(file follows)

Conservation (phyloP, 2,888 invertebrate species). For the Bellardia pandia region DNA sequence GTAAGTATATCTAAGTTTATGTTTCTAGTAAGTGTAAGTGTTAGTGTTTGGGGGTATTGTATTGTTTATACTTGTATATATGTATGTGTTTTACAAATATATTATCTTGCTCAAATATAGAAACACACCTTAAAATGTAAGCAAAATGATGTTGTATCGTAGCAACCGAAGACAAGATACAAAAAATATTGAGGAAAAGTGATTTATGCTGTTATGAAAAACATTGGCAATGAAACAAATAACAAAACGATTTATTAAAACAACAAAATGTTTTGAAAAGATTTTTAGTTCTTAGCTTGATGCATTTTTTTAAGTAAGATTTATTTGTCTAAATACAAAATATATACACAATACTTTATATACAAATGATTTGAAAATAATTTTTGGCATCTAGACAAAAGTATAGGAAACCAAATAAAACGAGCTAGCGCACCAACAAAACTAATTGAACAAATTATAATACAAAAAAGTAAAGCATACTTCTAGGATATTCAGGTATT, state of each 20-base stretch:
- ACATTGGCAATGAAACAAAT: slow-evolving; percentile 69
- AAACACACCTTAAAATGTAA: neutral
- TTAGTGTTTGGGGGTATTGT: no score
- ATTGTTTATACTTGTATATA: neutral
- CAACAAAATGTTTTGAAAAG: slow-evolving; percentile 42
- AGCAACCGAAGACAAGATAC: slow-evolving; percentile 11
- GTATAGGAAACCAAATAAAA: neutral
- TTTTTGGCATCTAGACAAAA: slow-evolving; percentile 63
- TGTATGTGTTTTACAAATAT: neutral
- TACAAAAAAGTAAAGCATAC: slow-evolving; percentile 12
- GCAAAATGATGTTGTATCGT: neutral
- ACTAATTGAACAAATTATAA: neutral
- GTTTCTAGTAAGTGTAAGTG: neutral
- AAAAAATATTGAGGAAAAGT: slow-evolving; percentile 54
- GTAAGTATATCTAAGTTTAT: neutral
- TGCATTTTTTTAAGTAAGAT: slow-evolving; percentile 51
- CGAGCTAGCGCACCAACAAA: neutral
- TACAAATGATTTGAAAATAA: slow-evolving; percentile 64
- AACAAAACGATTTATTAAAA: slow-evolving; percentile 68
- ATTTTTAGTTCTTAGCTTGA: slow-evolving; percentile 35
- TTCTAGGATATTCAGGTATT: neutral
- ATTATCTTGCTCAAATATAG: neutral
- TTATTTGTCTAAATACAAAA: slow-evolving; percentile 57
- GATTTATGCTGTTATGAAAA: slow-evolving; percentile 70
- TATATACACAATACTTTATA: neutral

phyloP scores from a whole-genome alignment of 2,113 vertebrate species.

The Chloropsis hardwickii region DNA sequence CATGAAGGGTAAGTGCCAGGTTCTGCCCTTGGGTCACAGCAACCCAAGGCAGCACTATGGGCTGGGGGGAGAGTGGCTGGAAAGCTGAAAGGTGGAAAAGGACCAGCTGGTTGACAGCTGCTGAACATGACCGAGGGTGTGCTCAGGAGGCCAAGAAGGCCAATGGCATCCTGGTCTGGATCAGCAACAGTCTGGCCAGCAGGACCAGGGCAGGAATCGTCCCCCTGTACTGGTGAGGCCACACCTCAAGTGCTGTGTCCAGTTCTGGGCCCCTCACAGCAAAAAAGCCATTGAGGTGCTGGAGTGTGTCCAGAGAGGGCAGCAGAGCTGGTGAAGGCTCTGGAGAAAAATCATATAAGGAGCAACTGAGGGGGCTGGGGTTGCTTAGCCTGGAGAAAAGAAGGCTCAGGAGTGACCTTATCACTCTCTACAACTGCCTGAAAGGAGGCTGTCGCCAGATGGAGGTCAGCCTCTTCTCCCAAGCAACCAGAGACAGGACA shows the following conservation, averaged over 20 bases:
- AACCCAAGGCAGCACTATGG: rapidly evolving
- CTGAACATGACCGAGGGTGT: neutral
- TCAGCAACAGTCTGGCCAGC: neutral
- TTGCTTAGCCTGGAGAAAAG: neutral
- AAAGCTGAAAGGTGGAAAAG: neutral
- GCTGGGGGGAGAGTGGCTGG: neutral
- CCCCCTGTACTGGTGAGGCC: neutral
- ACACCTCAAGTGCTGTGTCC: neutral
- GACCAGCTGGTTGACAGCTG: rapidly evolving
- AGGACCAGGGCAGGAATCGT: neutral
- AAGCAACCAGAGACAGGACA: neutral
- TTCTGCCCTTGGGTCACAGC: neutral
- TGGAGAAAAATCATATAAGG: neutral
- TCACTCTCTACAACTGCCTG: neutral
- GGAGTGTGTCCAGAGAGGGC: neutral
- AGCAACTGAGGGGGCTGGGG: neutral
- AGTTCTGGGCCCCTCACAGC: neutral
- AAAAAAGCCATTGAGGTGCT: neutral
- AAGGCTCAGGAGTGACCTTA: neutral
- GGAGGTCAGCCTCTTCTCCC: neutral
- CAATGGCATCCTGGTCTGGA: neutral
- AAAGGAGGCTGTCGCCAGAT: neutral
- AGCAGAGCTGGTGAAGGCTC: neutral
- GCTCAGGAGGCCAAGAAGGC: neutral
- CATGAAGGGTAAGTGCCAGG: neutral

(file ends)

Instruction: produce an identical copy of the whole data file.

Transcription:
Conservation (phyloP, 2,888 invertebrate species). For the Bellardia pandia region DNA sequence GTAAGTATATCTAAGTTTATGTTTCTAGTAAGTGTAAGTGTTAGTGTTTGGGGGTATTGTATTGTTTATACTTGTATATATGTATGTGTTTTACAAATATATTATCTTGCTCAAATATAGAAACACACCTTAAAATGTAAGCAAAATGATGTTGTATCGTAGCAACCGAAGACAAGATACAAAAAATATTGAGGAAAAGTGATTTATGCTGTTATGAAAAACATTGGCAATGAAACAAATAACAAAACGATTTATTAAAACAACAAAATGTTTTGAAAAGATTTTTAGTTCTTAGCTTGATGCATTTTTTTAAGTAAGATTTATTTGTCTAAATACAAAATATATACACAATACTTTATATACAAATGATTTGAAAATAATTTTTGGCATCTAGACAAAAGTATAGGAAACCAAATAAAACGAGCTAGCGCACCAACAAAACTAATTGAACAAATTATAATACAAAAAAGTAAAGCATACTTCTAGGATATTCAGGTATT, state of each 20-base stretch:
- ACATTGGCAATGAAACAAAT: slow-evolving; percentile 69
- AAACACACCTTAAAATGTAA: neutral
- TTAGTGTTTGGGGGTATTGT: no score
- ATTGTTTATACTTGTATATA: neutral
- CAACAAAATGTTTTGAAAAG: slow-evolving; percentile 42
- AGCAACCGAAGACAAGATAC: slow-evolving; percentile 11
- GTATAGGAAACCAAATAAAA: neutral
- TTTTTGGCATCTAGACAAAA: slow-evolving; percentile 63
- TGTATGTGTTTTACAAATAT: neutral
- TACAAAAAAGTAAAGCATAC: slow-evolving; percentile 12
- GCAAAATGATGTTGTATCGT: neutral
- ACTAATTGAACAAATTATAA: neutral
- GTTTCTAGTAAGTGTAAGTG: neutral
- AAAAAATATTGAGGAAAAGT: slow-evolving; percentile 54
- GTAAGTATATCTAAGTTTAT: neutral
- TGCATTTTTTTAAGTAAGAT: slow-evolving; percentile 51
- CGAGCTAGCGCACCAACAAA: neutral
- TACAAATGATTTGAAAATAA: slow-evolving; percentile 64
- AACAAAACGATTTATTAAAA: slow-evolving; percentile 68
- ATTTTTAGTTCTTAGCTTGA: slow-evolving; percentile 35
- TTCTAGGATATTCAGGTATT: neutral
- ATTATCTTGCTCAAATATAG: neutral
- TTATTTGTCTAAATACAAAA: slow-evolving; percentile 57
- GATTTATGCTGTTATGAAAA: slow-evolving; percentile 70
- TATATACACAATACTTTATA: neutral

phyloP scores from a whole-genome alignment of 2,113 vertebrate species.

The Chloropsis hardwickii region DNA sequence CATGAAGGGTAAGTGCCAGGTTCTGCCCTTGGGTCACAGCAACCCAAGGCAGCACTATGGGCTGGGGGGAGAGTGGCTGGAAAGCTGAAAGGTGGAAAAGGACCAGCTGGTTGACAGCTGCTGAACATGACCGAGGGTGTGCTCAGGAGGCCAAGAAGGCCAATGGCATCCTGGTCTGGATCAGCAACAGTCTGGCCAGCAGGACCAGGGCAGGAATCGTCCCCCTGTACTGGTGAGGCCACACCTCAAGTGCTGTGTCCAGTTCTGGGCCCCTCACAGCAAAAAAGCCATTGAGGTGCTGGAGTGTGTCCAGAGAGGGCAGCAGAGCTGGTGAAGGCTCTGGAGAAAAATCATATAAGGAGCAACTGAGGGGGCTGGGGTTGCTTAGCCTGGAGAAAAGAAGGCTCAGGAGTGACCTTATCACTCTCTACAACTGCCTGAAAGGAGGCTGTCGCCAGATGGAGGTCAGCCTCTTCTCCCAAGCAACCAGAGACAGGACA shows the following conservation, averaged over 20 bases:
- AACCCAAGGCAGCACTATGG: rapidly evolving
- CTGAACATGACCGAGGGTGT: neutral
- TCAGCAACAGTCTGGCCAGC: neutral
- TTGCTTAGCCTGGAGAAAAG: neutral
- AAAGCTGAAAGGTGGAAAAG: neutral
- GCTGGGGGGAGAGTGGCTGG: neutral
- CCCCCTGTACTGGTGAGGCC: neutral
- ACACCTCAAGTGCTGTGTCC: neutral
- GACCAGCTGGTTGACAGCTG: rapidly evolving
- AGGACCAGGGCAGGAATCGT: neutral
- AAGCAACCAGAGACAGGACA: neutral
- TTCTGCCCTTGGGTCACAGC: neutral
- TGGAGAAAAATCATATAAGG: neutral
- TCACTCTCTACAACTGCCTG: neutral
- GGAGTGTGTCCAGAGAGGGC: neutral
- AGCAACTGAGGGGGCTGGGG: neutral
- AGTTCTGGGCCCCTCACAGC: neutral
- AAAAAAGCCATTGAGGTGCT: neutral
- AAGGCTCAGGAGTGACCTTA: neutral
- GGAGGTCAGCCTCTTCTCCC: neutral
- CAATGGCATCCTGGTCTGGA: neutral
- AAAGGAGGCTGTCGCCAGAT: neutral
- AGCAGAGCTGGTGAAGGCTC: neutral
- GCTCAGGAGGCCAAGAAGGC: neutral
- CATGAAGGGTAAGTGCCAGG: neutral